In an interview with the Daily Mail, British defence secretary Gavin Williamson said: “Quite simply, my view is a dead terrorist can’t cause any harm to Britain.”
“I do not believe that any terrorist, whether they come from this country or any other, should ever be allowed back into this country,” he said. “We should do everything we can do to destroy and eliminate that threat.”
Around 800 British citizens have gone to Syria and Iraq to fight for IS, and 130 of them have died in conflict.
“We have got to make sure that as [they] splinter and as they disperse across Iraq and Syria and other areas, we continue to hunt them down,” he added. “Make sure there is no safe space for them, that they can’t go to other countries preaching their hate, preaching their cult of death.”
Williamson echoes his predecessor, Michael Fallon, who resigned last month amid sexual misconduct allegations.
Fallon previously said that British nationals who have gone to Iraq or Syria to fight for ISIS have made themselves “a legitimate target” and “run the risk every hour of every day of being on the wrong end of an RAF or a United States missile.”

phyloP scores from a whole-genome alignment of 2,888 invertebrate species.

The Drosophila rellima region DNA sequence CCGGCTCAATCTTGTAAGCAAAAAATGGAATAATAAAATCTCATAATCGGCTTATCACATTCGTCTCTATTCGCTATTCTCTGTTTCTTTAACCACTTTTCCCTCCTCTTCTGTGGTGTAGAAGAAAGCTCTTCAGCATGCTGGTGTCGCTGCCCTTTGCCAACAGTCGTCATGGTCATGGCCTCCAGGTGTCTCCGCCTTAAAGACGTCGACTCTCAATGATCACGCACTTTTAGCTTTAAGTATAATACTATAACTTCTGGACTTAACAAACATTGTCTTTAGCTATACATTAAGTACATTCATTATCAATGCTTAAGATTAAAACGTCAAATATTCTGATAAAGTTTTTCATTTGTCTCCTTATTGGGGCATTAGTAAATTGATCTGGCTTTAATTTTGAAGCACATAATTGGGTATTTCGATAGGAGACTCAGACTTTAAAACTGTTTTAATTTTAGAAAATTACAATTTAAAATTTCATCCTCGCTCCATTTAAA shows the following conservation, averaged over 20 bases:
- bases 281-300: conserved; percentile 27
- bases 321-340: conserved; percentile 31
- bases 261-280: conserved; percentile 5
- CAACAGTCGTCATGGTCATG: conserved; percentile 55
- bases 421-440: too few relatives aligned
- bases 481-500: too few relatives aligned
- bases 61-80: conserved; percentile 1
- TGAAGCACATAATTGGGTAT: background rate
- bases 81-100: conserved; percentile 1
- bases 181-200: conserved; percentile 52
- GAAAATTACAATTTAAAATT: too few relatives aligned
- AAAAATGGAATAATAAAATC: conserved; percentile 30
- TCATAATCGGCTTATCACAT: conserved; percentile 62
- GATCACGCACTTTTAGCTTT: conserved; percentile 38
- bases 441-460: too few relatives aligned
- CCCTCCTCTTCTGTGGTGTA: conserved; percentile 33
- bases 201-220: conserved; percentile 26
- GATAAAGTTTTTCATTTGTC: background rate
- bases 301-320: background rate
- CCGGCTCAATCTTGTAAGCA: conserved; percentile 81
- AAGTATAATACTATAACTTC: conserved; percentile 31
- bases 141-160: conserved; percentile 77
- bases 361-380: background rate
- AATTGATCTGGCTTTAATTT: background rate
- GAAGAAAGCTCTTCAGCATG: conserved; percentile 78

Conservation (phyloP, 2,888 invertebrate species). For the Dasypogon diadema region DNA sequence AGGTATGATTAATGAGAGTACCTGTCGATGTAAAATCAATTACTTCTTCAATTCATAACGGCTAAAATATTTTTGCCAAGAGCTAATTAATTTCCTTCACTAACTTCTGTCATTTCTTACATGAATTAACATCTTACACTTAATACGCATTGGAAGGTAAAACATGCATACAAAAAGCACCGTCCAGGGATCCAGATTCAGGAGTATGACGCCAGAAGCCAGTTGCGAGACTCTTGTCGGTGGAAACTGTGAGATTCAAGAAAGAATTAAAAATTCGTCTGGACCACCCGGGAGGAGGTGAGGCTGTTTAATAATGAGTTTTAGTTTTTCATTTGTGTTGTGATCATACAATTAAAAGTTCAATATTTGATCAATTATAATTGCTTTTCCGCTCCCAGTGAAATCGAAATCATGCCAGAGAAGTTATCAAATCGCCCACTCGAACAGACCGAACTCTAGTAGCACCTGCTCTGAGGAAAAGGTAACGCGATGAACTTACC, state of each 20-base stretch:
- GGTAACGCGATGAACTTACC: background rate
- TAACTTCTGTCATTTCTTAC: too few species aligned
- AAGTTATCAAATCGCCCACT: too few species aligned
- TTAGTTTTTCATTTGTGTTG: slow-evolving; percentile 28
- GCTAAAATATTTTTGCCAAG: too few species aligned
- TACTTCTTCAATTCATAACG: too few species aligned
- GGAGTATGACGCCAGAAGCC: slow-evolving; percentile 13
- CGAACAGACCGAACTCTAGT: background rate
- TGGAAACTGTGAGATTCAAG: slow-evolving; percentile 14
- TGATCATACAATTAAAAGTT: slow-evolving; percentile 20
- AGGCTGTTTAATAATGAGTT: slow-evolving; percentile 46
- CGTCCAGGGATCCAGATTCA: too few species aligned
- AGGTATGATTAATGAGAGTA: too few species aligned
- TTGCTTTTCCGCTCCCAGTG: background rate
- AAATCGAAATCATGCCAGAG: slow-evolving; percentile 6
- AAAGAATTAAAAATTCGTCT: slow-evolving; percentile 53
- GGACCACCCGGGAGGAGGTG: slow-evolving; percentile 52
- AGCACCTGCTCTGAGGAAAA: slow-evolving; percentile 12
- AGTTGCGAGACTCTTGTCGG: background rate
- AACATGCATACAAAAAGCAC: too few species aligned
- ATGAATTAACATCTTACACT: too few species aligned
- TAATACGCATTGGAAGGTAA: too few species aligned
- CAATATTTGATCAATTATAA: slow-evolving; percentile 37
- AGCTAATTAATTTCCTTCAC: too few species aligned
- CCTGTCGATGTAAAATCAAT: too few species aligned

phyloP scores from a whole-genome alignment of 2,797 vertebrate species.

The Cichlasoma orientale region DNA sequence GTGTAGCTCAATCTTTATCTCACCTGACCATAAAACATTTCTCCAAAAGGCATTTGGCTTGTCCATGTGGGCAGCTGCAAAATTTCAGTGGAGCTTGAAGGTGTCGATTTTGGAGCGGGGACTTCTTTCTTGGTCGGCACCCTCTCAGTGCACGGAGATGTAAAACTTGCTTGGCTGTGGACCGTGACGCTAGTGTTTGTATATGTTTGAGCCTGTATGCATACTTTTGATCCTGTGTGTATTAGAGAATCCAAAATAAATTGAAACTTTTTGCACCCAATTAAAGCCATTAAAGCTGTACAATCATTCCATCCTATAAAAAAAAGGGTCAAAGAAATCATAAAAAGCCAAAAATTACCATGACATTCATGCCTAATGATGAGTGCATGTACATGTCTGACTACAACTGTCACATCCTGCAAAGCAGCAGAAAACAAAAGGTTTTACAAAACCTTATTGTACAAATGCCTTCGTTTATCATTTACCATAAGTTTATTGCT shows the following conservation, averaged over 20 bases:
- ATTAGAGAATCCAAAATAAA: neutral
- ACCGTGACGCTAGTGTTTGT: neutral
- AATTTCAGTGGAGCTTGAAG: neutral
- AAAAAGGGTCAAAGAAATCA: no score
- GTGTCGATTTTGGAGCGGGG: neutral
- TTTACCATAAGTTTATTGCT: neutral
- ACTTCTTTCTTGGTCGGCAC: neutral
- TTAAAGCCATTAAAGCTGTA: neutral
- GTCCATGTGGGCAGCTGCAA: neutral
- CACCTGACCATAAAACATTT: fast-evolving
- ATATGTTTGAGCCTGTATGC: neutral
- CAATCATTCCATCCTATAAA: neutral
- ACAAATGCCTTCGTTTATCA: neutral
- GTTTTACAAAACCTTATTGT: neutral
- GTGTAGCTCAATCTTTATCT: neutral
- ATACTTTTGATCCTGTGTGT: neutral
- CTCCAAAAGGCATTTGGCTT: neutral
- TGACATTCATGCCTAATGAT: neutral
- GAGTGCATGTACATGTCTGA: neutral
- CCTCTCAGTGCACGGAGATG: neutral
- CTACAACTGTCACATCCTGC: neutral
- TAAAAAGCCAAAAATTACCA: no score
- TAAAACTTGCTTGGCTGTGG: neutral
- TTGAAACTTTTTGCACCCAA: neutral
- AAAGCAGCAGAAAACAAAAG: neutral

Max Hill QC, the Independent Reviewer of Terrorism Legislation, discussed how Britain could be “losing a generation” of men and women by automatically using the courts to punish them. In October, the official anti-terror watchdog said that teenagers who joined IS “out of a sense of naivety” should be reintegrated into British society so we that we can avoid “losing a generation.”
However, Williamson argued that jihadist groups in Libya, Iraq and Syria were breeding grounds for plotting attacks in the UK. “Our job in terms of eliminating will not stop this year, will not stop next year – it is something we have got to continue to pursue,” he said.
In recent years, drone strikes have seen a dramatic increase. Ministry of Defence figures show there was only one Reaper strike in 2015, 24 strikes in 2016, and 31 strikes in 2017. In Iraq there have been 352 Reaper strikes in 2014, 663 strikes by Tornados, and 402 strikes by Typhoons Coalition airstrikes that had killed about 45,000 ISIS fighters up until August 2016.
It is unclear how many civilians have been killed in these strikes.
The ongoing slave auctions in Libya highlight the impact that violent international intervention can have on a region.
As former Prime Minister Tony Blair partially acknowledged himself in a CNN interview back in 2015, the US and British invasion of Iraq created a backdrop for the emergence of ISIS. Furthermore, prior to the NATO intervention of Libya in 2011, ISIS had no presence there.
Perhaps the wholesale bombing of humans as well as potentially civilian-populated regions is not the answer to defeating ISIS, if bombing in the first place created an environment that engendered their rise. If we are to break the cycle of violence, hunting down and killing people we deem a threat whilst ruling any civilian deaths as “collateral damage” might end up coming back to haunt us.